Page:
How (and when) it all Began!

The Barrington Blue Fins swim team started in April of 1995.  Back when the team was first started, Barrington had built a pool and a few residents met to create a team.  Around the kitchen table of Noelle and Bob Wolter, a group of eight people, including Bruce Jones, Barrie Askey, Rod Collins, Keith Rea, Ken Reinshuttle, and Ruth Daly developed the organization needed for creating a swim team.  Within days, the spouses of these people were also enlisted, and the Blue Fins were on their way.

Deb Hutchinson was able to get the equipment needed. Ken Reinshuttle secured financial help from the homeowners and found the team a head coach. Keith Rea got his wife, Donna, to be in charge of fundraising. Rod Collins agreed to secure and train all the officials needed. Greg Askey agreed to take care of all our finances, and Noelle Wolter agreed to be the Team Rep for the Blue Fins.

Barrington joined the Colonial Swim League, which is a local league of 24 teams.  Crosspointe had been in this league and was most helpful in giving us information to get us started. Bruce Jones had lots of information from the Saratoga Swim Team that their son Brian had been on. The next step was to get information out to the community. This was done by the Wolter girls who roller bladed up and down the streets of Barrington putting flyers into mailboxes (several times!!). Information was put in the Barrington newsletter. There was a contest to come up with a name for the swim team and treats given to those who turned ballots into the Wolters. Flyers were given out to the kids as they got off the buses in the afternoons. Word was spread at MOB meetings. This along with word of mouth excitement got us going!! 

In May, 1995 there was a registration and parent meeting at Silverbrook. The team registered 39 swimmers (only about 6 of whom had any swimming experience at all!!). By June we had all the equipment we needed, swim suits, T-shirts, caps, coaches (Sam and Natasha Conway, Carrie Wolter and Austin Reinshuttle), trained officials, a handbook, a calendar, and we were ready to start the season!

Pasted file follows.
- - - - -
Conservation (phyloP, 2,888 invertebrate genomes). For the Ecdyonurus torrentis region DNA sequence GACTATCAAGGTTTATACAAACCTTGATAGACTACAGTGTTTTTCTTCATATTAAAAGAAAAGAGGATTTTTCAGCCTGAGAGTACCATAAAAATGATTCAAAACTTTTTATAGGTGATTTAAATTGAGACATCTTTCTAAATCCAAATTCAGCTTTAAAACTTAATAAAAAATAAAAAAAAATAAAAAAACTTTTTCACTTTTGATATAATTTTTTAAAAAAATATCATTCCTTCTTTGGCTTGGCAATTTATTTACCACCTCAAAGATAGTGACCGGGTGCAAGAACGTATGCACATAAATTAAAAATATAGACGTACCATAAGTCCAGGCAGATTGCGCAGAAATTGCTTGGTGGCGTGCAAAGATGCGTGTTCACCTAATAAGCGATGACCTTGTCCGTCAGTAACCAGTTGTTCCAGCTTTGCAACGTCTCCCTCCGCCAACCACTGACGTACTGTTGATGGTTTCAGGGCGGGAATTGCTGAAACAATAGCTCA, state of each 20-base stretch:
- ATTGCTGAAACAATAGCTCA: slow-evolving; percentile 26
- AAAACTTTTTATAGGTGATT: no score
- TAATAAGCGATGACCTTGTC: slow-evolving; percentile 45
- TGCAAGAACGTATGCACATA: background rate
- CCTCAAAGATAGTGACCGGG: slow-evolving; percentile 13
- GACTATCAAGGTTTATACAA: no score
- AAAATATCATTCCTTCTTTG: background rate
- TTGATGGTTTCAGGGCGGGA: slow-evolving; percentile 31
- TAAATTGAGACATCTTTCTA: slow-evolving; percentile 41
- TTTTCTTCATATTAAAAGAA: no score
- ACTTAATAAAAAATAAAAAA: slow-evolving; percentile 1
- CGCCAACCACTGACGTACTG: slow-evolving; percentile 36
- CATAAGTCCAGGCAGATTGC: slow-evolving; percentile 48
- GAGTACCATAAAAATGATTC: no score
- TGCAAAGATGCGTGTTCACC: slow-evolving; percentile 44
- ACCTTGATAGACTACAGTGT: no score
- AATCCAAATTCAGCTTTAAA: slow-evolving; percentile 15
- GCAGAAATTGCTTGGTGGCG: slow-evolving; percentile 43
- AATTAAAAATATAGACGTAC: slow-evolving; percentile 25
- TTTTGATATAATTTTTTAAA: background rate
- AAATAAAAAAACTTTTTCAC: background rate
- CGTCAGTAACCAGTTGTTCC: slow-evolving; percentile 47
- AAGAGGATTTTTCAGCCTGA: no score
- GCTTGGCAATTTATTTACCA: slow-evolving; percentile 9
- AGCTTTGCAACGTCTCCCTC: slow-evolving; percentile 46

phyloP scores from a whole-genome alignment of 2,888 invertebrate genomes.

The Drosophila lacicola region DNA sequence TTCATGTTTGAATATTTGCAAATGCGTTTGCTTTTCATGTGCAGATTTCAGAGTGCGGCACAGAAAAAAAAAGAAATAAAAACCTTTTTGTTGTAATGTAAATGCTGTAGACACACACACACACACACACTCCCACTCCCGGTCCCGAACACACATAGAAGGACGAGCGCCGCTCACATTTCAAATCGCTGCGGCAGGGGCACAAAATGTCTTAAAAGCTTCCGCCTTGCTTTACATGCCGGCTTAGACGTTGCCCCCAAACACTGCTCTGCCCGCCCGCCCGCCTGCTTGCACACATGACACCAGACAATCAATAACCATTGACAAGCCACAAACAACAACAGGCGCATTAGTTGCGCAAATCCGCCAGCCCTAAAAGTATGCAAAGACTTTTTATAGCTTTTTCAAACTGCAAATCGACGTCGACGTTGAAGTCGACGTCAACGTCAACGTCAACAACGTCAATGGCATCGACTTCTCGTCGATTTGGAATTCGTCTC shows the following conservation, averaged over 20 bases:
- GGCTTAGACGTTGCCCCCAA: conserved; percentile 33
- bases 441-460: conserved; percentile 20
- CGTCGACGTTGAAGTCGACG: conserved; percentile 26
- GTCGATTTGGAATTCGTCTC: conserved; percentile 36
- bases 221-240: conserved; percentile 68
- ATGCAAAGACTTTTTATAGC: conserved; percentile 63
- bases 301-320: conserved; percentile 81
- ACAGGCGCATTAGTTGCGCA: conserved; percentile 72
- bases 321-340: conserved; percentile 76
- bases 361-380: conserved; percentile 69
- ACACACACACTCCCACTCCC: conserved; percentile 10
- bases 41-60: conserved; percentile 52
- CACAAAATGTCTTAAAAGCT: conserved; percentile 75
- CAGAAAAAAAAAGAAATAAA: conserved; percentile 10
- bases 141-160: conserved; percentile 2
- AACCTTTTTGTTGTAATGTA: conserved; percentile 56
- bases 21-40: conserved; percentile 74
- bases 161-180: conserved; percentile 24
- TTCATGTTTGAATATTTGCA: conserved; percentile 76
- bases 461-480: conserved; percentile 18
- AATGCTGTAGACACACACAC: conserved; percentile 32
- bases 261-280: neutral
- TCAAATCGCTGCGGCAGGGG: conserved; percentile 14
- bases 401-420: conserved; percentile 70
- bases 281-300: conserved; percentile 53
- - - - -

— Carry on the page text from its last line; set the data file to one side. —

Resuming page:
By the time of the first meet, we were up to 66 swimmers on the roster. It was very exciting to have such interest and we held that interest by an inordinate number of social activities. There were pasta parties, sleepovers, movies, bike rides, water parks, Kings Dominion, swim-a-thons, Cannons games, and talent shows on top of the meets which at the beginning were secondary to the fun!

Our first two seasons were pretty dismal as far as winning, but it did not seem to matter because the kids were busy, healthy, and bonding as a unit. The Blue Fins became the glue that bonded families together in this new Subdivision. Friends were made; families connected. Interest and support was phenomenal.

The next few seasons the Blue Fins began winning more and more meets. Many kids were swimming year round and winning all kinds of points for us in the summer. In 1999, the Blue Fins were undefeated in the Gold Division. This was an incredible accomplishment for us in such a short time, and we were able to move up to the next division. We had 12 swimmers make it to the Colonial League All-stars in 1999. The Blue Fins were PROUD!

Sam and Natasha Conway were with us as head coaches for three years, and then Carrie Wolter became the head coach and Austin Reinshuttle the Head Assistant Coach. As the team grew (we had 100 swimmers in 1999 and 120 in 2000), we added on more assistant coaches from our own ranks. In 1999, Andrew Daly, Ashley Wolter, and Brian Jones worked with our new developmental group which was established to meet the needs of the huge number of developmental swimmers. The team won two and lost two meets which was pretty good considering we were in a higher division.

The team was built on the values of self-discipline, sportsmanship, friendship, respect, team spirit and family involvement. Swimmers have learned that hard work pays off. They work hard to improve their own times and abilities. Young kids and older kids support each other and have fun together. The older kids become the role models for the younger new swimmers. The summer team connects the kids at school. It has provided opportunities for friendships among adults and has created community pride. An idea that came about around a kitchen table became a reality that has made a major impact on life in Barrington.